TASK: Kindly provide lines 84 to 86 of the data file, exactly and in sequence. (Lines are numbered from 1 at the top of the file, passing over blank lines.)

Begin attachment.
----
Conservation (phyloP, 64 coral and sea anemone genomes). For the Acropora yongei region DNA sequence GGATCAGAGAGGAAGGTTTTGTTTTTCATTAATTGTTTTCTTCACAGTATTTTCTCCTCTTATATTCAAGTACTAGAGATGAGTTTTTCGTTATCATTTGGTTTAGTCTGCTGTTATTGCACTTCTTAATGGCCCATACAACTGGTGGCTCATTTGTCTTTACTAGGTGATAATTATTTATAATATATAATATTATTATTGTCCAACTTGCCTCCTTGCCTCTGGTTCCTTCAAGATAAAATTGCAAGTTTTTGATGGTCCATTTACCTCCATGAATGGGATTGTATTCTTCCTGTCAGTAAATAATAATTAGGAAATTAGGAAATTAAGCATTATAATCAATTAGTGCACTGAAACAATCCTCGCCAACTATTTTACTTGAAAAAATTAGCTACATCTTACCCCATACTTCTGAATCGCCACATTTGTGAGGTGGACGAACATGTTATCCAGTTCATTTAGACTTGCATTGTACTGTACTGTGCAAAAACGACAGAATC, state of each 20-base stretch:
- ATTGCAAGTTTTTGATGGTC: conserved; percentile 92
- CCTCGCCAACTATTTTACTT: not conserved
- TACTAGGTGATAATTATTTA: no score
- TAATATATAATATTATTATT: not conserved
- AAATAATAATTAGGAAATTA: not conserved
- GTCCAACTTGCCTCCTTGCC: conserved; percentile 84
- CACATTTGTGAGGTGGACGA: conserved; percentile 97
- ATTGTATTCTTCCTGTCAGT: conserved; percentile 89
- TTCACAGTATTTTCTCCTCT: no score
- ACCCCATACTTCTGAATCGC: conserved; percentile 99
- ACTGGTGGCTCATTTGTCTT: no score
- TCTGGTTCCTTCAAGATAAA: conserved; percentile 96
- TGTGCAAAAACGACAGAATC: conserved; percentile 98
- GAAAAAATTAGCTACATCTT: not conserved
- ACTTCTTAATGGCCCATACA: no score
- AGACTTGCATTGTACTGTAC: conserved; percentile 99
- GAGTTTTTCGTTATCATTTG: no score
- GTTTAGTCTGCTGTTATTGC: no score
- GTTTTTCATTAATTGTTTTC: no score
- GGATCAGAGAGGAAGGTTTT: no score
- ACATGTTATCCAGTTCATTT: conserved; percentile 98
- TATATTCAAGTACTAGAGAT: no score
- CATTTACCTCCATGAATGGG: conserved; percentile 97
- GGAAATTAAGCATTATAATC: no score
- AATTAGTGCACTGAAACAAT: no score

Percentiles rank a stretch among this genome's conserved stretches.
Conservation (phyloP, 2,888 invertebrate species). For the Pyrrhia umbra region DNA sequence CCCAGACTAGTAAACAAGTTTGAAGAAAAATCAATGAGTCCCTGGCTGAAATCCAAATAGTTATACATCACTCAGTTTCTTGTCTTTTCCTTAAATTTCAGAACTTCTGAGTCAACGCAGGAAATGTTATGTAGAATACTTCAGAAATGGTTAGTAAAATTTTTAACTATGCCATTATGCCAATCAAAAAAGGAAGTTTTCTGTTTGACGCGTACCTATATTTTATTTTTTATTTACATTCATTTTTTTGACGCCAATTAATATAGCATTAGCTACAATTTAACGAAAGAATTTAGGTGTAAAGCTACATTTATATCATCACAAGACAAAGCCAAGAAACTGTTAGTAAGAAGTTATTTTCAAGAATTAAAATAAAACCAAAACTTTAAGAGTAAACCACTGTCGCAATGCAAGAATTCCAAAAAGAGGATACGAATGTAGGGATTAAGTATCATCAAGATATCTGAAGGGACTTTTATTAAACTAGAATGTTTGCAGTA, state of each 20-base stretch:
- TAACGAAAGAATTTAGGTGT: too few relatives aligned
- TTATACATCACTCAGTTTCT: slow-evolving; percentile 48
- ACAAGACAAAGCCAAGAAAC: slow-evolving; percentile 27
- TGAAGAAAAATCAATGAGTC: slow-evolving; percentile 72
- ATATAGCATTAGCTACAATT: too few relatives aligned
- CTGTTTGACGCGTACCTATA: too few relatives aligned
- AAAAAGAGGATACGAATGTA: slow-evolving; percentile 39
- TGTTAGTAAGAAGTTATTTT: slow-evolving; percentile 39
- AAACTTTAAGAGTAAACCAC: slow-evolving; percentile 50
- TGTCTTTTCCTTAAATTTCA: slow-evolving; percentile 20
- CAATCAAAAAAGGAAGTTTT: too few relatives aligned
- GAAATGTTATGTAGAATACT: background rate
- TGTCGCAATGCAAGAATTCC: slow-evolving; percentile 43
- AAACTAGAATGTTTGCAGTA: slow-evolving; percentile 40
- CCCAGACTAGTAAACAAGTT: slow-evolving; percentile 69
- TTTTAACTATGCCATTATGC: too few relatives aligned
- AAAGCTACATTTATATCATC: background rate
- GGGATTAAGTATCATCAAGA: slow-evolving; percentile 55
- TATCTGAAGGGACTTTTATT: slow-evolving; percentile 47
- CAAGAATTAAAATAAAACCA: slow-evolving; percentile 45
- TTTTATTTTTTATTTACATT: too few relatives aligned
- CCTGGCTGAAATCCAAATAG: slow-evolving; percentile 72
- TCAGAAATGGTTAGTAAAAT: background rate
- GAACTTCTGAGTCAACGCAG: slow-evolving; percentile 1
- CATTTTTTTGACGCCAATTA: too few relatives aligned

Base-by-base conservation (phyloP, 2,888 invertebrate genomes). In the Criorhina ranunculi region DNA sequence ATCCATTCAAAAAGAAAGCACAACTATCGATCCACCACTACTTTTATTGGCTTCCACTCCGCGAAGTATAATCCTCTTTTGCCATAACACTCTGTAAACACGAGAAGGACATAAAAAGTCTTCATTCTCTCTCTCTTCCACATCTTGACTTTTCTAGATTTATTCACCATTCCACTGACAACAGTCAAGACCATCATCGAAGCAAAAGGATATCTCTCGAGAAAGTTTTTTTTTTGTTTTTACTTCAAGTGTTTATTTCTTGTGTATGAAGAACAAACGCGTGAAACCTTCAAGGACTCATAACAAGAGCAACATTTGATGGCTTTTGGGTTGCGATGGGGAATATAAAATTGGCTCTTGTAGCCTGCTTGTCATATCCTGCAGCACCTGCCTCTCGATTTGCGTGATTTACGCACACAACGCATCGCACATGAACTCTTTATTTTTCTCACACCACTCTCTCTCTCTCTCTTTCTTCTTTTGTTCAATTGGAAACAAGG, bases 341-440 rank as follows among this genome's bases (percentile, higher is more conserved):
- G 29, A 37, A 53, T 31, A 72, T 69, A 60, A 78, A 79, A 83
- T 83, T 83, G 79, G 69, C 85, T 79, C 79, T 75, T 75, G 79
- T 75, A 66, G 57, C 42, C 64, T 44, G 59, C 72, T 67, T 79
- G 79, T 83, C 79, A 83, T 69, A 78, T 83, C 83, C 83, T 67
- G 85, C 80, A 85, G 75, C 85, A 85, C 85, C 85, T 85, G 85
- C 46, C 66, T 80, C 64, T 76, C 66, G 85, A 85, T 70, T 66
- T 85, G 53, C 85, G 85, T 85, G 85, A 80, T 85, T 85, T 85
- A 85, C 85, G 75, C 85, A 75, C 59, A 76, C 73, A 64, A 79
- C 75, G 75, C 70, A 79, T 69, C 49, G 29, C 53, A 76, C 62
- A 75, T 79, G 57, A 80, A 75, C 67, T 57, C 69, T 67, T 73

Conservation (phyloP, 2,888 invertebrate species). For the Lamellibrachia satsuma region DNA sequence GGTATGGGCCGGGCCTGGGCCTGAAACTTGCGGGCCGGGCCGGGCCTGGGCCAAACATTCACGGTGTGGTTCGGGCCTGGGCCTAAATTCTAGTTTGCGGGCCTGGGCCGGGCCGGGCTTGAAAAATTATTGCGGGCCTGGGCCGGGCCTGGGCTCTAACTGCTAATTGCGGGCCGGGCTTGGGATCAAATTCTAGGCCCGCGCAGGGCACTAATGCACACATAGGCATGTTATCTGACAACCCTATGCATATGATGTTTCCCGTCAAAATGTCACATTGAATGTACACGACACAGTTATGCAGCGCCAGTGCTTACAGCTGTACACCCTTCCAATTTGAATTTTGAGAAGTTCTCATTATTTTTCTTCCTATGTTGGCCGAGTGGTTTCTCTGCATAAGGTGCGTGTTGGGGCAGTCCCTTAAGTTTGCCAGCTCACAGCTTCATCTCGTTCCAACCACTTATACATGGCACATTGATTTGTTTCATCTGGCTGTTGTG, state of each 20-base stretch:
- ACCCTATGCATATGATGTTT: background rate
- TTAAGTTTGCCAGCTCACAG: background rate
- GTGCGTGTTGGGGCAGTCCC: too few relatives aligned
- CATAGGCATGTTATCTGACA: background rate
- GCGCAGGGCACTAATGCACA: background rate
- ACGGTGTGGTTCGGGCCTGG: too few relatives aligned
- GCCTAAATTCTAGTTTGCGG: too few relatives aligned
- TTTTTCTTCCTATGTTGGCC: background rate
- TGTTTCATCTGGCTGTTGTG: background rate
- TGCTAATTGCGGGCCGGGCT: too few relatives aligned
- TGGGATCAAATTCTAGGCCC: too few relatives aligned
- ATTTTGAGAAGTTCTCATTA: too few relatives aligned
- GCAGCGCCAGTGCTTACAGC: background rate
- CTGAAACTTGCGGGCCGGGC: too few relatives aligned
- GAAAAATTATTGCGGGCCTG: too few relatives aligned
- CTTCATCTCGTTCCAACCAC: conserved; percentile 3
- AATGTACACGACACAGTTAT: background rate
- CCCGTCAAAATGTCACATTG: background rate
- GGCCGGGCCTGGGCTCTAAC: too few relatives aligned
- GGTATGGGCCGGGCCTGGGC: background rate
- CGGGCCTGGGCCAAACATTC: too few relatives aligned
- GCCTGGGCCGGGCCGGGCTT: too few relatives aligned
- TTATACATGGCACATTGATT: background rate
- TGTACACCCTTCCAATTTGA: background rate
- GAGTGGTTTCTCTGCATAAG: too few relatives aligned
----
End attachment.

- GGCCGGGCCTGGGCTCTAAC: too few relatives aligned
- GGTATGGGCCGGGCCTGGGC: background rate
- CGGGCCTGGGCCAAACATTC: too few relatives aligned